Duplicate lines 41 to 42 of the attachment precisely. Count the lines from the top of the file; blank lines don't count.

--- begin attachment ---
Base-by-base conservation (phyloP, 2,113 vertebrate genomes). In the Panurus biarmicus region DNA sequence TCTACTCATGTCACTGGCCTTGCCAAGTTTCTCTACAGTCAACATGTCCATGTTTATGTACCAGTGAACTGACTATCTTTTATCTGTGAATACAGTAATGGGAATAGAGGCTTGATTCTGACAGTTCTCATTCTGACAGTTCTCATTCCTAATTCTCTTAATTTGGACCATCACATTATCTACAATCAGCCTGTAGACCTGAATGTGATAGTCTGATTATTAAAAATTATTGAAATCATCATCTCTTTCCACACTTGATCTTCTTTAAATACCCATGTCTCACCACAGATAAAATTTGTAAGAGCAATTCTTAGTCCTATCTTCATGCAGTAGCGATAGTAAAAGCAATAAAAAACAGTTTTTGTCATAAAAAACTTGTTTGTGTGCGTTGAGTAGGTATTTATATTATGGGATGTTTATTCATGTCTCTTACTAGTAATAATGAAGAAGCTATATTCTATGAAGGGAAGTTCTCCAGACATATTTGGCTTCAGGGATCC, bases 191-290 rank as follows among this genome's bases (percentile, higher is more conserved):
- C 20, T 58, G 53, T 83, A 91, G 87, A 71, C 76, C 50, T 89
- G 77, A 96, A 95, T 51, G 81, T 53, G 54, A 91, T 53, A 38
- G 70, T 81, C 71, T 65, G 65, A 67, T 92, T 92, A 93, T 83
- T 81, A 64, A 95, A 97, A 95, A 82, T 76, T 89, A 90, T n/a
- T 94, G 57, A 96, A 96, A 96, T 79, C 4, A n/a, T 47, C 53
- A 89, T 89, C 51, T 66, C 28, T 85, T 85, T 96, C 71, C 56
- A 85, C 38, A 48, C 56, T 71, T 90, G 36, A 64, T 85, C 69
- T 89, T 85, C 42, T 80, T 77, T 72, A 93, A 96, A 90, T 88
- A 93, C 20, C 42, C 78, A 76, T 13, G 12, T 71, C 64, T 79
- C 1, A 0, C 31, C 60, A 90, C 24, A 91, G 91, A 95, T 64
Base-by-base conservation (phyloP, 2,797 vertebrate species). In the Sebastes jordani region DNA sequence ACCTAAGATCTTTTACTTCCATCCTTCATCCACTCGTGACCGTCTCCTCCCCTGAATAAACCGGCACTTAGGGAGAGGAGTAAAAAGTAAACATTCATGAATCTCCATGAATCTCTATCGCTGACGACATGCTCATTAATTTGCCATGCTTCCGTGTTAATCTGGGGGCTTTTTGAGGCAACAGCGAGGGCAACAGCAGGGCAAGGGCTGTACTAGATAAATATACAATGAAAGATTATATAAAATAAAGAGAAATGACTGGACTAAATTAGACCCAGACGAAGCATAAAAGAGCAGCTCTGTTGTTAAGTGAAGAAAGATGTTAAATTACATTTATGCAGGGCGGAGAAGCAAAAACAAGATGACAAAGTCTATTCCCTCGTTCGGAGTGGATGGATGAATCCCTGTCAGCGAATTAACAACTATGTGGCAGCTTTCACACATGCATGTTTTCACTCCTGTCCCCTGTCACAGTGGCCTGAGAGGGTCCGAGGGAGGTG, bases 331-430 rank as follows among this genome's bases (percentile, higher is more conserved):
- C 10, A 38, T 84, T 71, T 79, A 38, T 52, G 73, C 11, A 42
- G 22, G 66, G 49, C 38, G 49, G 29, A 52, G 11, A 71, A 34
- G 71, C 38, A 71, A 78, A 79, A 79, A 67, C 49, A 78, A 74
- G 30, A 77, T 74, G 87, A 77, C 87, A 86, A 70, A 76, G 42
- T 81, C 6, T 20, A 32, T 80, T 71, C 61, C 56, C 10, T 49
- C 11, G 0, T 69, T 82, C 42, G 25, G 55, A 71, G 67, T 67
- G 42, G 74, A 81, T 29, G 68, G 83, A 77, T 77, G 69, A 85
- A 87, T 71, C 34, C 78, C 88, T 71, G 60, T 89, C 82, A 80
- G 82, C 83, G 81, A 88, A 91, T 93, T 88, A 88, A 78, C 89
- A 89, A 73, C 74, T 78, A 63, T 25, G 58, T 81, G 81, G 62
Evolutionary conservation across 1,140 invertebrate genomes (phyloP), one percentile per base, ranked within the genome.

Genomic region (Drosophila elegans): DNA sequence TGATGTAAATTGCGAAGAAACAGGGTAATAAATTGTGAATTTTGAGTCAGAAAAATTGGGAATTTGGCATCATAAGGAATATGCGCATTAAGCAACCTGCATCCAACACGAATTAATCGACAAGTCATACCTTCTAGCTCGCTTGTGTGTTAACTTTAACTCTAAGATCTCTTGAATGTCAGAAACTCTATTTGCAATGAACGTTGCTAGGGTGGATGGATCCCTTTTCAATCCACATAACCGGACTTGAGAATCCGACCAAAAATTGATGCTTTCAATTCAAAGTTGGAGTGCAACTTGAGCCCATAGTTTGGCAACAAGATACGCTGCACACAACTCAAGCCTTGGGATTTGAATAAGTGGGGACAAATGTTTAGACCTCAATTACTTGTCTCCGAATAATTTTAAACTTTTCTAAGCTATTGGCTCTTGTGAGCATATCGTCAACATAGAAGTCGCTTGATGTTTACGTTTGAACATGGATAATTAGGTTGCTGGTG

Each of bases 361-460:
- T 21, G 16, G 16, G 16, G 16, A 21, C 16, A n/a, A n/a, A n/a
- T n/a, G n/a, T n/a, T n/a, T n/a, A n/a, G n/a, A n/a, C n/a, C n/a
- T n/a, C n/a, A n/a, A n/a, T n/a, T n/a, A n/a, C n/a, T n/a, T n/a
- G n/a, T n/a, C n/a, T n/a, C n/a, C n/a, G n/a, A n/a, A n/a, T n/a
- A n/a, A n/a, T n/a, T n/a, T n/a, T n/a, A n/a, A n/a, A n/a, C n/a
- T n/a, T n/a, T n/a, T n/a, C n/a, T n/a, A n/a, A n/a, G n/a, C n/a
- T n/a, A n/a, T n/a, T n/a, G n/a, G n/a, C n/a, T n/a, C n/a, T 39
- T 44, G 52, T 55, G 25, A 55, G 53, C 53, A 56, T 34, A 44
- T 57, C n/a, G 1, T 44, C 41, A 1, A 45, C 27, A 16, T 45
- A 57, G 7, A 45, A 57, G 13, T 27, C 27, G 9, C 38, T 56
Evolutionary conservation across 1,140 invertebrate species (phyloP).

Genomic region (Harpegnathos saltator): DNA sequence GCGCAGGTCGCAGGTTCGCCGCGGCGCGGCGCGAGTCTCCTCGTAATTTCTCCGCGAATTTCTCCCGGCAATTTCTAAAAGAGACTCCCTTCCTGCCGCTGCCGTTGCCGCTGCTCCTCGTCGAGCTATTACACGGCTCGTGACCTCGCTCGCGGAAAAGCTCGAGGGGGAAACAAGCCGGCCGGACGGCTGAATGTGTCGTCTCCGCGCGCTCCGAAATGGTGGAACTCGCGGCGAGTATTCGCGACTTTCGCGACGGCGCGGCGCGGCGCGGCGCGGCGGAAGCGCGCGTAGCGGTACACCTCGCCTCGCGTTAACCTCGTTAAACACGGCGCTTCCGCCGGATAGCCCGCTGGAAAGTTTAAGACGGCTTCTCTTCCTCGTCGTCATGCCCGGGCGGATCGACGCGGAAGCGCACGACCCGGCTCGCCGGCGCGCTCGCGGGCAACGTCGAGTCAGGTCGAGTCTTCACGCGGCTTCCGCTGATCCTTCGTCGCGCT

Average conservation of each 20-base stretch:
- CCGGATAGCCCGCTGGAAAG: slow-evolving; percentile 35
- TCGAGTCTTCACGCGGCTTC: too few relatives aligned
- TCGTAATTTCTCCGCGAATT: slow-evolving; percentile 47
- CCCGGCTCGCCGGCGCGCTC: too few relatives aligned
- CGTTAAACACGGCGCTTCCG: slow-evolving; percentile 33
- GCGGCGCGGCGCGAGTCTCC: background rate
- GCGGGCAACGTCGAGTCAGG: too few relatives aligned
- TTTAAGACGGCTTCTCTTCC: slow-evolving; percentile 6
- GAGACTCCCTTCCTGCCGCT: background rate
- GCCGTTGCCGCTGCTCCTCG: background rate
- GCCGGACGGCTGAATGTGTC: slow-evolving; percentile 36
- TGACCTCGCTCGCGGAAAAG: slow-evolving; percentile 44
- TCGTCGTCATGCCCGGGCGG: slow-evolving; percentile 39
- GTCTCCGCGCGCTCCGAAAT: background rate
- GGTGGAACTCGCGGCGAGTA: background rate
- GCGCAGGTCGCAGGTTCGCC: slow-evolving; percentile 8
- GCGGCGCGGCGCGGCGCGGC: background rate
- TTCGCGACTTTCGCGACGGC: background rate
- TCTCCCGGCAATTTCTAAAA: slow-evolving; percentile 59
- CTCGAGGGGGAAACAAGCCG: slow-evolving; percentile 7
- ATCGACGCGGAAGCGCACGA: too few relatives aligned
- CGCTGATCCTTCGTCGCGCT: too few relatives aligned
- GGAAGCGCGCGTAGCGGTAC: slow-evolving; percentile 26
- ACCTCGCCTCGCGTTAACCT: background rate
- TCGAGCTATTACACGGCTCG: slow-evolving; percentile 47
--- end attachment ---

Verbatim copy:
- TCGTAATTTCTCCGCGAATT: slow-evolving; percentile 47
- CCCGGCTCGCCGGCGCGCTC: too few relatives aligned